At long last, here is the paperback edition of beloved columnist and author Susan L. Taylor's bestselling collection of spiritual writings on overcoming the challenges of everyday life. Revealing the spiritual lessons Susan has learned first-hand from grappling with the challenges and difficulties in her own life, Lessons in Living is a celebration of the journey of life that has already become a classic. Written in the anecdotal style that has made Susan's "In the Spirit" column the most popular feature of Essence magazine, Lessons in Living addresses the themes that have been her unique territory for over a decade: self empowerment, the exploration of love and self-worth, and issues of faith and commitment. From the Trade Paperback edition.
Table of Contents Introduction Job's Comforter Spiritual Support The Man Who Smiled You Will Not Get the Best of Me Definition of Tragedy Conclusion Author Bio Publisher Introduction It is a very brave person, who has the power to cope with any sort of tragedy. A tragedy can be physical, emotional, mental, spiritual, and even physiological. But being human beings, it just is not possible to go through life, smooth sailing, without anything occurring to jerk us out of our state of contentment, smug complacency, and the feeling of invincibility that nothing bad can happen to us. This book is for all those, who want to know how to have the spiritual and emotional strength to know how to cope with tragedies and learn how to carry on and not allow oneself to be beaten. This book is also going to give you a number of examples of human beings of who I know, who have gone through life, facing tragedies in a brave manner, with spiritual, emotional, and physical courage. This book does not intend to preach. But if you can get some helpful tips on how people cope with tragedy, it will be worth its existence.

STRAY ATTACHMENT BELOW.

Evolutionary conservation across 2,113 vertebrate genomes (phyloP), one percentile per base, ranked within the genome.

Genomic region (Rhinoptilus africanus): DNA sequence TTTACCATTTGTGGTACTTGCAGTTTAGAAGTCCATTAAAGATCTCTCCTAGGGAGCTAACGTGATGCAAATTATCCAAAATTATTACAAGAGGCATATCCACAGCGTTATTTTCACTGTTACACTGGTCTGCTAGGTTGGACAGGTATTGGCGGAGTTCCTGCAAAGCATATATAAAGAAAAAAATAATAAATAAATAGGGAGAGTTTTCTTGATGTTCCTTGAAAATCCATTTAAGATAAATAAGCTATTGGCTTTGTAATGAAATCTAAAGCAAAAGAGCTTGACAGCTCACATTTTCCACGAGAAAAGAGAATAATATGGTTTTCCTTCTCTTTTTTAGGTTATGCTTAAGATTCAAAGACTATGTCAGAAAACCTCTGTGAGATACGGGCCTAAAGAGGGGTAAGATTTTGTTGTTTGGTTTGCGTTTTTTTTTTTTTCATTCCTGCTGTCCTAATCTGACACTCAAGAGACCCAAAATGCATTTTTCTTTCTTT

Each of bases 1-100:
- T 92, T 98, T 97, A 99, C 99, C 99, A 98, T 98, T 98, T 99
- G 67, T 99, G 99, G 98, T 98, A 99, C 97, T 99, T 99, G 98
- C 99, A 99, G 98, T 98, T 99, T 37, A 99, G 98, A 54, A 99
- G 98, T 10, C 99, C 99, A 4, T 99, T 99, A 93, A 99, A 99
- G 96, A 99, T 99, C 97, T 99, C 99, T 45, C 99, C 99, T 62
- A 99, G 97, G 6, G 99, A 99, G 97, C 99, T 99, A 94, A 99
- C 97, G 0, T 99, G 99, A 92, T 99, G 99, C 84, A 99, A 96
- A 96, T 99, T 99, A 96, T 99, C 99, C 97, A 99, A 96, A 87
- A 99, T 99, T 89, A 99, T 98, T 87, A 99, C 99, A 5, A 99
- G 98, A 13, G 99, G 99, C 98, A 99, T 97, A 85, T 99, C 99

"Brown's book Just Enough is a compelling account of how Edo Japan confronted similar environmental problems and created solutions that connected farms and cities, people and nature." —Huffington Post The world has changed immeasurably over the last thirty years, with more, bigger, better being the common mantra. But in the midst of this constantly evolving world, there is a growing community of people who are looking at our history, searching for answers to issues that are faced everywhere, such as energy, water, materials, food and population crisis. In Just Enough, author Azby Brown turned to the history of Japan, where he finds a number of lessons on living in a sustainable society that translate beyond place and time. This book of stories depicts vanished ways of life from the point of view of a contemporary observer, and presents a compelling argument around how to forge a society that is conservation-minded, waste-free, well-housed, well-fed and economically robust. Included at the end of each section are lessons in which Brown elaborates on what Edo Period life has to offer us in the global battle to reverse environmental degradation. Covering topics on everything from transportation, interconnected systems, and waste reduction to the need for spiritual centers in the home, there is something here for everyone looking to make changes in their life. Just Enough is much-needed beacon in our evolving world, giving us hope in our efforts to achieve sustainability now.